When the balloon reached about 5,000 feet prevailing winds began pushing it eastward, and then to the northeast carrying them over Westchester County, New York, and then over Connecticut. At about 1:15 p.m. they passed over a mountain in Litchfield County Connecticut and found themselves above a valley surrounded by thick clouds, heavy rain, and gusty winds. The storm was a violent one with strong winds spinning and buffeting the craft. Then the balloon was caught in an updraft taking it high into the sky before it suddenly began falling back towards earth at great speed. It descended to tree- top level, and was pulled across the tree tops about 30 feet off the ground. At this point the men decided to abandon the balloon and jump. Donaldson and Ford leapt at the same moment, but Lunt was delayed. The sudden loss of weight caused the balloon to suddenly shoot skyward again taking Lunt with it. Before long it disappeared back into the storm clouds.
Donaldson and Ford alighted on the farm of Charles Lewis in North Canaan, Connecticut, relatively unhurt. At this point there was nothing they cold do for Lunt.
In his statement to the press Lunt later recalled his experience: “We were attacked by a tremendous squall of wind and rain at fifteen minutes past one o’clock, and were driven near the earth with frightful velocity. Everything was thrown overboard without avail, and as we were dashed to the earth Donaldson and Ford sprang out, and the balloon shot into the air, bearing me with it, and was speedily in the storm-cloud again, and being whirled about in the most alarming manner. I shouted to Donaldson for directions but could hear no reply, and was left to my own resources, The bag was shaking above me with awful force, and I could see nothing, so thick was the cloud. I seized the valve cord and attempted to open it. Could not open it. The cord became entangled with the neck. Suddenly tree tops shot up through the fog, and in an instant the balloon was whirling through branches. I climbed out of the boat to a place above the ring, and as the balloon rushed into a thicket of trees I swung myself out and dropped among the branches.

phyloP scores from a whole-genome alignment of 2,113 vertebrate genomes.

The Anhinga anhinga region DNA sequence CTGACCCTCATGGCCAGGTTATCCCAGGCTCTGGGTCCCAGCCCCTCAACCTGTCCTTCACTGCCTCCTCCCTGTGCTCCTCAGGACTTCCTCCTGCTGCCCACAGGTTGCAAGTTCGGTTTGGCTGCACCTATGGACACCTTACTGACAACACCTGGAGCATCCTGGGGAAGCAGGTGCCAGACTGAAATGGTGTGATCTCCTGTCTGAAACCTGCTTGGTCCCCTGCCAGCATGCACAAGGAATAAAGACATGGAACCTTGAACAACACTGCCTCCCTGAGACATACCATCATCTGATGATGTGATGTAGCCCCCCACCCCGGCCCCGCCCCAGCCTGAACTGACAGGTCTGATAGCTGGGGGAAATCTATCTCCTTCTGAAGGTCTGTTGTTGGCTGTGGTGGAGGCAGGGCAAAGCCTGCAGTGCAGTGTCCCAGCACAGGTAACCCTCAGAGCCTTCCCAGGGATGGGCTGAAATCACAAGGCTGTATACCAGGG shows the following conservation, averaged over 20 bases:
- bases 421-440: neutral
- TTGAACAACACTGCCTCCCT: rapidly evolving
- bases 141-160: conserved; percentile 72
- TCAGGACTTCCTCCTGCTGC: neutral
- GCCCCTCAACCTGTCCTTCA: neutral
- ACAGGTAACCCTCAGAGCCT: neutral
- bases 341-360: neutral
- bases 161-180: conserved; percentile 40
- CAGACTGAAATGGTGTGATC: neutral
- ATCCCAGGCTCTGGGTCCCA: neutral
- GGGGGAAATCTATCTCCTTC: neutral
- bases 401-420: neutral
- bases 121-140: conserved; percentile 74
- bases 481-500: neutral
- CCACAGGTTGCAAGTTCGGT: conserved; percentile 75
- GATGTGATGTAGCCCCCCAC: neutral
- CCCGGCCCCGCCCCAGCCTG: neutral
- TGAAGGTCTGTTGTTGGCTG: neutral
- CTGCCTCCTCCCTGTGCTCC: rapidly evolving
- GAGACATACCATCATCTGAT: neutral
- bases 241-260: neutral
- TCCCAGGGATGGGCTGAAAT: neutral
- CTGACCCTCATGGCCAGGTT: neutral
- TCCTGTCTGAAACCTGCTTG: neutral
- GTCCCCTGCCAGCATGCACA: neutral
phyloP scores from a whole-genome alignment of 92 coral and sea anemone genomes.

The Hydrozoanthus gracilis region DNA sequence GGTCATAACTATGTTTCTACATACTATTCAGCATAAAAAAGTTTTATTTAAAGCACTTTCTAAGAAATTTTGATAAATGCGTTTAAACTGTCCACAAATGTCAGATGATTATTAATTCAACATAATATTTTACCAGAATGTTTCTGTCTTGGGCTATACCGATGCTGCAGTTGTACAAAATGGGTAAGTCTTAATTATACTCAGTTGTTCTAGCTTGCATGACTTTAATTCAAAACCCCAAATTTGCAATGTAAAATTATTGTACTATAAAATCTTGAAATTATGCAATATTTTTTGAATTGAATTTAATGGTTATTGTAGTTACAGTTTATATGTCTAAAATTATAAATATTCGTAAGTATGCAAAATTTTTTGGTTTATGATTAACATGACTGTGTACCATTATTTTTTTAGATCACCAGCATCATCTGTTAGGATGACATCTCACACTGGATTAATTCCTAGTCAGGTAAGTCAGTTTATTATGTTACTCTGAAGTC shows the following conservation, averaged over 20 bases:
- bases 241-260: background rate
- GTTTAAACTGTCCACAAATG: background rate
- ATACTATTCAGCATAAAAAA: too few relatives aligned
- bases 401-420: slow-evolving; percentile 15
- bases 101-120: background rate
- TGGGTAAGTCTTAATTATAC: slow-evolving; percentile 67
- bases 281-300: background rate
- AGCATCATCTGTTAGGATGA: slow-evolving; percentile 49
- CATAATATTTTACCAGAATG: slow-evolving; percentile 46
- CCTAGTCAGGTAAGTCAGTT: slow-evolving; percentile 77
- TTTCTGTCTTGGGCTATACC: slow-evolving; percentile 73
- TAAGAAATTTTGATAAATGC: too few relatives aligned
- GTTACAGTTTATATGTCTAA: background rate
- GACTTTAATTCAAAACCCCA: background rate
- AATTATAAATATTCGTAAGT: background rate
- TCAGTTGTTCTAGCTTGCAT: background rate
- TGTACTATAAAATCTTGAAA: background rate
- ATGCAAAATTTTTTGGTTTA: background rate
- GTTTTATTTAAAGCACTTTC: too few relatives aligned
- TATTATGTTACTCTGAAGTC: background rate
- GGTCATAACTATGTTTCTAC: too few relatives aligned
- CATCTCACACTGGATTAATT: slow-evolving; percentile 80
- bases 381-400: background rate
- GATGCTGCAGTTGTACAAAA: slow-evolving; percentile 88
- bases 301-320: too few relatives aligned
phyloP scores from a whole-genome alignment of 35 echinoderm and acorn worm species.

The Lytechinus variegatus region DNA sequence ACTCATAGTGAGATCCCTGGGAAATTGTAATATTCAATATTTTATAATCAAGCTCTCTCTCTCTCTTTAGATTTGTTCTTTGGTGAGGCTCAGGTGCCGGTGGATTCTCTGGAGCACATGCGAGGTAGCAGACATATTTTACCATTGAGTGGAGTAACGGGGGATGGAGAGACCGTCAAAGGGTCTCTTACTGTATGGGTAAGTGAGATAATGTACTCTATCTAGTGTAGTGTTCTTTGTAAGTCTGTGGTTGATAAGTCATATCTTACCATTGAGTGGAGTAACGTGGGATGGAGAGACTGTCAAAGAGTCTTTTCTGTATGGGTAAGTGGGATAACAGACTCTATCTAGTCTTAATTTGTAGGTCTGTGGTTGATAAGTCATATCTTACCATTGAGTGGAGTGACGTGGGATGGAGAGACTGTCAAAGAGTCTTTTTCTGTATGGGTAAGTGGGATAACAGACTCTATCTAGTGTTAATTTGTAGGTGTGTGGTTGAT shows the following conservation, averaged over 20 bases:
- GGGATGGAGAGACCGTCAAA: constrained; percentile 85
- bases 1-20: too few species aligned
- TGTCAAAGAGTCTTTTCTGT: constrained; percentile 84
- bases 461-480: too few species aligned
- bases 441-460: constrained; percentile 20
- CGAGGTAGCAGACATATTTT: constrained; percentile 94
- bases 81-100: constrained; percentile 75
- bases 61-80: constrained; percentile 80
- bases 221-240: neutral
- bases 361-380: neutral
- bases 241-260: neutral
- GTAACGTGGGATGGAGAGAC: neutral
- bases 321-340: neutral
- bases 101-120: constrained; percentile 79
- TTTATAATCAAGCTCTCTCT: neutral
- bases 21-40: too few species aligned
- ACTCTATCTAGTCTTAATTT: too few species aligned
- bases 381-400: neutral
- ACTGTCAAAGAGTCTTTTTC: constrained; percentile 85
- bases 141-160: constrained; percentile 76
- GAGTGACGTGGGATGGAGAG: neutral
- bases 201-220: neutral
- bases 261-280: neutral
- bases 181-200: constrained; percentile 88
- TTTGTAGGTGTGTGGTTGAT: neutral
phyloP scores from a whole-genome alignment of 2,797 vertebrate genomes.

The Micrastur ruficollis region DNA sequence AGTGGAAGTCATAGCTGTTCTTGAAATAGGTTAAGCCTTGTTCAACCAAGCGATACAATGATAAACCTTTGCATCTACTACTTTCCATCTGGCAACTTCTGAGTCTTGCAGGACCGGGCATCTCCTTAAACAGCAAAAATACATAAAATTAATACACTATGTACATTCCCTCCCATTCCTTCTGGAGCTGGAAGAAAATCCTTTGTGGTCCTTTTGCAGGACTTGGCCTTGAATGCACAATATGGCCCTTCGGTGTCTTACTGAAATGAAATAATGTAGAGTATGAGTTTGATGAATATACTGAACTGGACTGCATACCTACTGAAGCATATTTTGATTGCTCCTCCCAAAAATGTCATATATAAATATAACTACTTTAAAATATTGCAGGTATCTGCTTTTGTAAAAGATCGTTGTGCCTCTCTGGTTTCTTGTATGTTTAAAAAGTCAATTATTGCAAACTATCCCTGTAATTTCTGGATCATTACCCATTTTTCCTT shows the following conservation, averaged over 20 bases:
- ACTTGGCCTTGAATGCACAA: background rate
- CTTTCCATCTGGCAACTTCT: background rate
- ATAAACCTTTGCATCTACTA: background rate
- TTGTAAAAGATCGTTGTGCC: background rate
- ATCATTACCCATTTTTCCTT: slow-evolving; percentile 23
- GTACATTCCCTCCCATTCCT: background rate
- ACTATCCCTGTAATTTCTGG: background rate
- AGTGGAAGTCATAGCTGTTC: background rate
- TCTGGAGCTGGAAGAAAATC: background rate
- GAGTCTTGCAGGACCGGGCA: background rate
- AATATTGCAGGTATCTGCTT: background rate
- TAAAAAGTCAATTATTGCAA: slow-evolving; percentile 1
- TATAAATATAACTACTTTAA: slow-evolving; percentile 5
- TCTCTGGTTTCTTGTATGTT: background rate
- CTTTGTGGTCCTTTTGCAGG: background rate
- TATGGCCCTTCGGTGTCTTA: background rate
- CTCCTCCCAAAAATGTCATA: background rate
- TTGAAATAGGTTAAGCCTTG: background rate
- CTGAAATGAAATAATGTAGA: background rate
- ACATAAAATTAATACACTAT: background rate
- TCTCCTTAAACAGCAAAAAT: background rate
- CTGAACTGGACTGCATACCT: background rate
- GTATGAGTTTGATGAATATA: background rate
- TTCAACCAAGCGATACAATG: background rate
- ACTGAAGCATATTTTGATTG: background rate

The boat scraped over me and detached my hands. I dropped to earth, surprised to find myself unhurt. I started to walk back in the supposed right direction, and met four men running after me. I offered them a large reward to capture the balloon, then out of sight. They have gone in pursuit in the locality of Canaan, Connecticut. I was driven to the station by Dr. William Adams, where Ford and Donaldson arrived soon after.”
The balloon was later recovered in a severely battered condition about a mile from the Lewis farm .
Professor Donaldson was later lost in a balloon ascension from Chicago over Lake Michigan in 1875. Neither he nor his balloon were recovered.
To learn more about Professor Donaldson’s balloon flights, see the 1875 book “History of Donaldson’s Balloon Ascensions”, (With illustrations.)
New York Daily Tribune, “Voyaging In The Sky”, July 6, 1859
The Rutland Daily Globe, “The Ocean Balloon”, October 9, 1873
Yorkville Enquirer, (George A. Lunt’s statement), October 16, 1873
Wikipedia – Washington Harrison Donaldson
Book, “History of Donaldson’s Balloon Ascensions”, Complied by M. L. Amick M.D., Cincinnati News Co., 1875